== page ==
OCBC bondholders consent to £250 million Libor switch

Singapore’s OCBC Bank, advised by Linklaters, has won approval from bondholders to switch the benchmark underpinning millions of pounds in covered bonds from Libor to a new risk-free rate.

OCBC announced the agreement in a statement on 10 June.

The switch means OCBC’s £250 million (US$354 million) floating rate covered bonds due in 2023 will now reference the Sterling Overnight Index Average (Sonia) benchmark.

OCBC said it is the first bank in Asia to complete the transition, calling it a “big step” towards a smooth transition in Asia from Libor to risk-free rates. “It also paves the way for other bond issuers to follow suit,” it said in the statement.

The Sonia rate for the covered bonds will be effective on 14 June.

Both Fitch Ratings and Moody’s said in May they did not expect the benchmark to change OCBC’s respective ‘AAA’ and ‘Aaa’ covered bond ratings.

Linklaters advised OCBC on the consent solicitation, led by Singapore partner Jonathan Horan and counsel Grace Wee, while Hong Kong partner Victor Wan advised on the underlying covered bond swaps. Barclays acted as solicitation agent.

In March, the UK Financial Conduct Authority announced that administrators would no longer provide sterling, euro, Swiss franc and Japanese yen Libor settings, or they would no longer be representative, from 31 December 2021.

The Bank of England approved Sonia as the preferred alternative risk-free rate benchmark for sterling Libor in 2017.

Darren Tan, chief financial officer of OCBC, said the move would provide certainty for the bank’s investors as the sterling Libor cessation date draws near. “The move to convert our bonds from referencing sterling Libor to Sonia is one of the proactive steps to adopt the risk-free rate to ensure a smooth and seamless transition,” he said.

“It strikes the balance of doing so with the right timing: not too early as transition standards were evolving, or too late such that liquidity for sterling Libor bonds diminish. By doing so, we give investors the peace of mind that their ownership of the bonds issued by us will not be adversely affected by the cessation of sterling Libor.”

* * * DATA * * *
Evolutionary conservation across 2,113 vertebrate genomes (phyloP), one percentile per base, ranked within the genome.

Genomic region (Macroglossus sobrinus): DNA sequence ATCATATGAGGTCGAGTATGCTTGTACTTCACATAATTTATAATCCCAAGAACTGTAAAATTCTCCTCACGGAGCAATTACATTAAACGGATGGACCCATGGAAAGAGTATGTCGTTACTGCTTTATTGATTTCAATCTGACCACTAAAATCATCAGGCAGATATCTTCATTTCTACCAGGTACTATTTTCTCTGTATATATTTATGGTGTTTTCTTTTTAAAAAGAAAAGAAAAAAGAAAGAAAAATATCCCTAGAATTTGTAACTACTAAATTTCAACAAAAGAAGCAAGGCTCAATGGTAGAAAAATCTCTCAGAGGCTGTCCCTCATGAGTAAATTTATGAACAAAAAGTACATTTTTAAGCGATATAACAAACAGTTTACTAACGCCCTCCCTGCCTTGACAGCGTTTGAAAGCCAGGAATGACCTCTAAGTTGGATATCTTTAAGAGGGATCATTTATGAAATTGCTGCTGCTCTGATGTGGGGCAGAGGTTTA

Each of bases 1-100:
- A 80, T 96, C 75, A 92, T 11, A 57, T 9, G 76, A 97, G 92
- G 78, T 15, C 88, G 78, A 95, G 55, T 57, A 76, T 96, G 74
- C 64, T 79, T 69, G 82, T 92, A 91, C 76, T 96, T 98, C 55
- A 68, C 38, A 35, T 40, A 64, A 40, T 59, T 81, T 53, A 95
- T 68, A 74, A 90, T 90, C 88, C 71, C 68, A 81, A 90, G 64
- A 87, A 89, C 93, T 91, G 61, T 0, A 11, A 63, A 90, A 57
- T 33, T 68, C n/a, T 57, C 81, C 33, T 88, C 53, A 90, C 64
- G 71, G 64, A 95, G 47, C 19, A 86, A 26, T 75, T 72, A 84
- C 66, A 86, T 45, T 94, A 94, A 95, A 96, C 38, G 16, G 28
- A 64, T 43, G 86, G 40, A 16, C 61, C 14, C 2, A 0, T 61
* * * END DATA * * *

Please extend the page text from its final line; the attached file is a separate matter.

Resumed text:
Horan said the move was “an important transaction” as borrowers in Asia begin transitioning away from Libor. “It’s not a straightforward process and the industry has been working hard to find solutions acceptable to market participants,” he added.

OCBC is reportedly not the only Singaporean bank to have begun transitioning to Sonia. According to a report by local news outlet The Business Times, United Overseas Bank has also commenced an approval process to alter the terms of its £350 million (US$495 million) floating rate covered bonds also due in 2023.

The Monetary Authority of Singapore (MAS) has been encouraging market participants to adopt the Singapore Overnight Rate Average (Sora), the city-state’s new benchmark that was selected as a successor to the Singapore dollar swap offer rate (Sor) in 2019.

OCBC has also made strides in the move away from the Sor benchmark to Sora. It executed the country’s first overnight indexed swap derivatives transaction using Sora in November 2019, and inked Singapore’s first Sora-based loan in June 2020.

Counsel to OCBC Bank

  • Linklaters

Partner Jonathan Horan with counsel Grace Wee and managing associates Samuel Lee and Cherrylene Lee in Singapore; partner Victor Wan in Hong Kong

Solicitation agent

  • Barclays

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